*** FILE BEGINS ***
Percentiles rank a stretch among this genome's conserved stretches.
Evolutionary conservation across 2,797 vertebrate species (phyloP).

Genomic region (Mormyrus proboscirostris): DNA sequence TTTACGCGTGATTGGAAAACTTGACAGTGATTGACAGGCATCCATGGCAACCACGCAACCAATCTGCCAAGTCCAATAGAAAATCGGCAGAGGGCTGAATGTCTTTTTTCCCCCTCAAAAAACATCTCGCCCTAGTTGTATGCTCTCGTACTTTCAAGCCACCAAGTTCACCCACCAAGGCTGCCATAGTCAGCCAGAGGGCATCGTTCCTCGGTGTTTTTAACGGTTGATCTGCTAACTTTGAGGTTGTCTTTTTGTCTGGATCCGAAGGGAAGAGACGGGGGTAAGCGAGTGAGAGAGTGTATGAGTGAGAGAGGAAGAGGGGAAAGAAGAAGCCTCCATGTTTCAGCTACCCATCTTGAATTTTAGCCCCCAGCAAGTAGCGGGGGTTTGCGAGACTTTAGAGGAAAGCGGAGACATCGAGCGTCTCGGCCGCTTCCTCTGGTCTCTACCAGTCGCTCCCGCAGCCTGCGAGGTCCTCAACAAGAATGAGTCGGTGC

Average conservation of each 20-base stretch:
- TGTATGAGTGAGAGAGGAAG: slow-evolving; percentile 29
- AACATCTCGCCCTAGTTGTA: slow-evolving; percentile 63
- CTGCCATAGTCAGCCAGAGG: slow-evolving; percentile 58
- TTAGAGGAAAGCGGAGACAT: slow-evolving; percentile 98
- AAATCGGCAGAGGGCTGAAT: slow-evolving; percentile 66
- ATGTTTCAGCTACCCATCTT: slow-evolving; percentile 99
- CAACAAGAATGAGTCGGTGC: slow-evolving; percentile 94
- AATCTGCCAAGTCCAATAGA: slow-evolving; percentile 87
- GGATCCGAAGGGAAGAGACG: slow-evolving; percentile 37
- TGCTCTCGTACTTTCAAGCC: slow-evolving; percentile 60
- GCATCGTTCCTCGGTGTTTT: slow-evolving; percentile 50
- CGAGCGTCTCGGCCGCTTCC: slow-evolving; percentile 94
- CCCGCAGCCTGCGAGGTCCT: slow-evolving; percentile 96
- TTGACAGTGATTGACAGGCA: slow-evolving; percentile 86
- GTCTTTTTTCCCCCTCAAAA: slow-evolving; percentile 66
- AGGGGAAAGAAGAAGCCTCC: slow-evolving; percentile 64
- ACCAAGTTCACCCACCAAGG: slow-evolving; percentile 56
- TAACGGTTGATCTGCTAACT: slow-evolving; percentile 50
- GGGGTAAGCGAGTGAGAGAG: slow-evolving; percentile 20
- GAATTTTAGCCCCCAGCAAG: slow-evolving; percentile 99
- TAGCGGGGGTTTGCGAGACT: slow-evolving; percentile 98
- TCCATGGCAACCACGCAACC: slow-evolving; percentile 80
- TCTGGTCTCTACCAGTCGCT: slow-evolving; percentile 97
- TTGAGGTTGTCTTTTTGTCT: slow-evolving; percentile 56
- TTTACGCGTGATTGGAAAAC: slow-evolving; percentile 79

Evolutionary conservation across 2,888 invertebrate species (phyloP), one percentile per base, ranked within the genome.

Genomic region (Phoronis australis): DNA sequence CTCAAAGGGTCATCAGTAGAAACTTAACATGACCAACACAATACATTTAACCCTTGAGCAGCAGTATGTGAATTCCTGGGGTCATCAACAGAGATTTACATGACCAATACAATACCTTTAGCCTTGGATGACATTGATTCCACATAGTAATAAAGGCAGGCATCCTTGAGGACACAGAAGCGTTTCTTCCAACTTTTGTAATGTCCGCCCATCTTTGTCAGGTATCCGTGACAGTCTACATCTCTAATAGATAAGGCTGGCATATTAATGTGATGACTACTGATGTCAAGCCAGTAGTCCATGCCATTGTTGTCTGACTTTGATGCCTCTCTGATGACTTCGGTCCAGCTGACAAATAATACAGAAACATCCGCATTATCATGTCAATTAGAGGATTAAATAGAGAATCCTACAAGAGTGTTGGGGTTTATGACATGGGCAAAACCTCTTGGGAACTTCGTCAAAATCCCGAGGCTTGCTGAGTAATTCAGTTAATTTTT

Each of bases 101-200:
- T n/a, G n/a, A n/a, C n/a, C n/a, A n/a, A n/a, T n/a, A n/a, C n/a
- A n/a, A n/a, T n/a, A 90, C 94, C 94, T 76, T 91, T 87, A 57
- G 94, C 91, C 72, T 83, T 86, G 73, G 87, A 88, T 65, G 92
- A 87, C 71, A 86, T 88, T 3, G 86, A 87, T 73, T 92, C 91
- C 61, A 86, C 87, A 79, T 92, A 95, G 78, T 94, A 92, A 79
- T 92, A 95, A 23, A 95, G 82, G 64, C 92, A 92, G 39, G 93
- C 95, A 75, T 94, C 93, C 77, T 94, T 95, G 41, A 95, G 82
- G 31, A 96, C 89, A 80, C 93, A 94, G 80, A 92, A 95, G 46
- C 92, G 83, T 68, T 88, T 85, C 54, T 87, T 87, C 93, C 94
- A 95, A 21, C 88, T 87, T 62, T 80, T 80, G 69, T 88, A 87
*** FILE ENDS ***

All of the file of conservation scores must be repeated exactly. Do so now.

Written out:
Percentiles rank a stretch among this genome's conserved stretches.
Evolutionary conservation across 2,797 vertebrate species (phyloP).

Genomic region (Mormyrus proboscirostris): DNA sequence TTTACGCGTGATTGGAAAACTTGACAGTGATTGACAGGCATCCATGGCAACCACGCAACCAATCTGCCAAGTCCAATAGAAAATCGGCAGAGGGCTGAATGTCTTTTTTCCCCCTCAAAAAACATCTCGCCCTAGTTGTATGCTCTCGTACTTTCAAGCCACCAAGTTCACCCACCAAGGCTGCCATAGTCAGCCAGAGGGCATCGTTCCTCGGTGTTTTTAACGGTTGATCTGCTAACTTTGAGGTTGTCTTTTTGTCTGGATCCGAAGGGAAGAGACGGGGGTAAGCGAGTGAGAGAGTGTATGAGTGAGAGAGGAAGAGGGGAAAGAAGAAGCCTCCATGTTTCAGCTACCCATCTTGAATTTTAGCCCCCAGCAAGTAGCGGGGGTTTGCGAGACTTTAGAGGAAAGCGGAGACATCGAGCGTCTCGGCCGCTTCCTCTGGTCTCTACCAGTCGCTCCCGCAGCCTGCGAGGTCCTCAACAAGAATGAGTCGGTGC

Average conservation of each 20-base stretch:
- TGTATGAGTGAGAGAGGAAG: slow-evolving; percentile 29
- AACATCTCGCCCTAGTTGTA: slow-evolving; percentile 63
- CTGCCATAGTCAGCCAGAGG: slow-evolving; percentile 58
- TTAGAGGAAAGCGGAGACAT: slow-evolving; percentile 98
- AAATCGGCAGAGGGCTGAAT: slow-evolving; percentile 66
- ATGTTTCAGCTACCCATCTT: slow-evolving; percentile 99
- CAACAAGAATGAGTCGGTGC: slow-evolving; percentile 94
- AATCTGCCAAGTCCAATAGA: slow-evolving; percentile 87
- GGATCCGAAGGGAAGAGACG: slow-evolving; percentile 37
- TGCTCTCGTACTTTCAAGCC: slow-evolving; percentile 60
- GCATCGTTCCTCGGTGTTTT: slow-evolving; percentile 50
- CGAGCGTCTCGGCCGCTTCC: slow-evolving; percentile 94
- CCCGCAGCCTGCGAGGTCCT: slow-evolving; percentile 96
- TTGACAGTGATTGACAGGCA: slow-evolving; percentile 86
- GTCTTTTTTCCCCCTCAAAA: slow-evolving; percentile 66
- AGGGGAAAGAAGAAGCCTCC: slow-evolving; percentile 64
- ACCAAGTTCACCCACCAAGG: slow-evolving; percentile 56
- TAACGGTTGATCTGCTAACT: slow-evolving; percentile 50
- GGGGTAAGCGAGTGAGAGAG: slow-evolving; percentile 20
- GAATTTTAGCCCCCAGCAAG: slow-evolving; percentile 99
- TAGCGGGGGTTTGCGAGACT: slow-evolving; percentile 98
- TCCATGGCAACCACGCAACC: slow-evolving; percentile 80
- TCTGGTCTCTACCAGTCGCT: slow-evolving; percentile 97
- TTGAGGTTGTCTTTTTGTCT: slow-evolving; percentile 56
- TTTACGCGTGATTGGAAAAC: slow-evolving; percentile 79

Evolutionary conservation across 2,888 invertebrate species (phyloP), one percentile per base, ranked within the genome.

Genomic region (Phoronis australis): DNA sequence CTCAAAGGGTCATCAGTAGAAACTTAACATGACCAACACAATACATTTAACCCTTGAGCAGCAGTATGTGAATTCCTGGGGTCATCAACAGAGATTTACATGACCAATACAATACCTTTAGCCTTGGATGACATTGATTCCACATAGTAATAAAGGCAGGCATCCTTGAGGACACAGAAGCGTTTCTTCCAACTTTTGTAATGTCCGCCCATCTTTGTCAGGTATCCGTGACAGTCTACATCTCTAATAGATAAGGCTGGCATATTAATGTGATGACTACTGATGTCAAGCCAGTAGTCCATGCCATTGTTGTCTGACTTTGATGCCTCTCTGATGACTTCGGTCCAGCTGACAAATAATACAGAAACATCCGCATTATCATGTCAATTAGAGGATTAAATAGAGAATCCTACAAGAGTGTTGGGGTTTATGACATGGGCAAAACCTCTTGGGAACTTCGTCAAAATCCCGAGGCTTGCTGAGTAATTCAGTTAATTTTT

Each of bases 101-200:
- T n/a, G n/a, A n/a, C n/a, C n/a, A n/a, A n/a, T n/a, A n/a, C n/a
- A n/a, A n/a, T n/a, A 90, C 94, C 94, T 76, T 91, T 87, A 57
- G 94, C 91, C 72, T 83, T 86, G 73, G 87, A 88, T 65, G 92
- A 87, C 71, A 86, T 88, T 3, G 86, A 87, T 73, T 92, C 91
- C 61, A 86, C 87, A 79, T 92, A 95, G 78, T 94, A 92, A 79
- T 92, A 95, A 23, A 95, G 82, G 64, C 92, A 92, G 39, G 93
- C 95, A 75, T 94, C 93, C 77, T 94, T 95, G 41, A 95, G 82
- G 31, A 96, C 89, A 80, C 93, A 94, G 80, A 92, A 95, G 46
- C 92, G 83, T 68, T 88, T 85, C 54, T 87, T 87, C 93, C 94
- A 95, A 21, C 88, T 87, T 62, T 80, T 80, G 69, T 88, A 87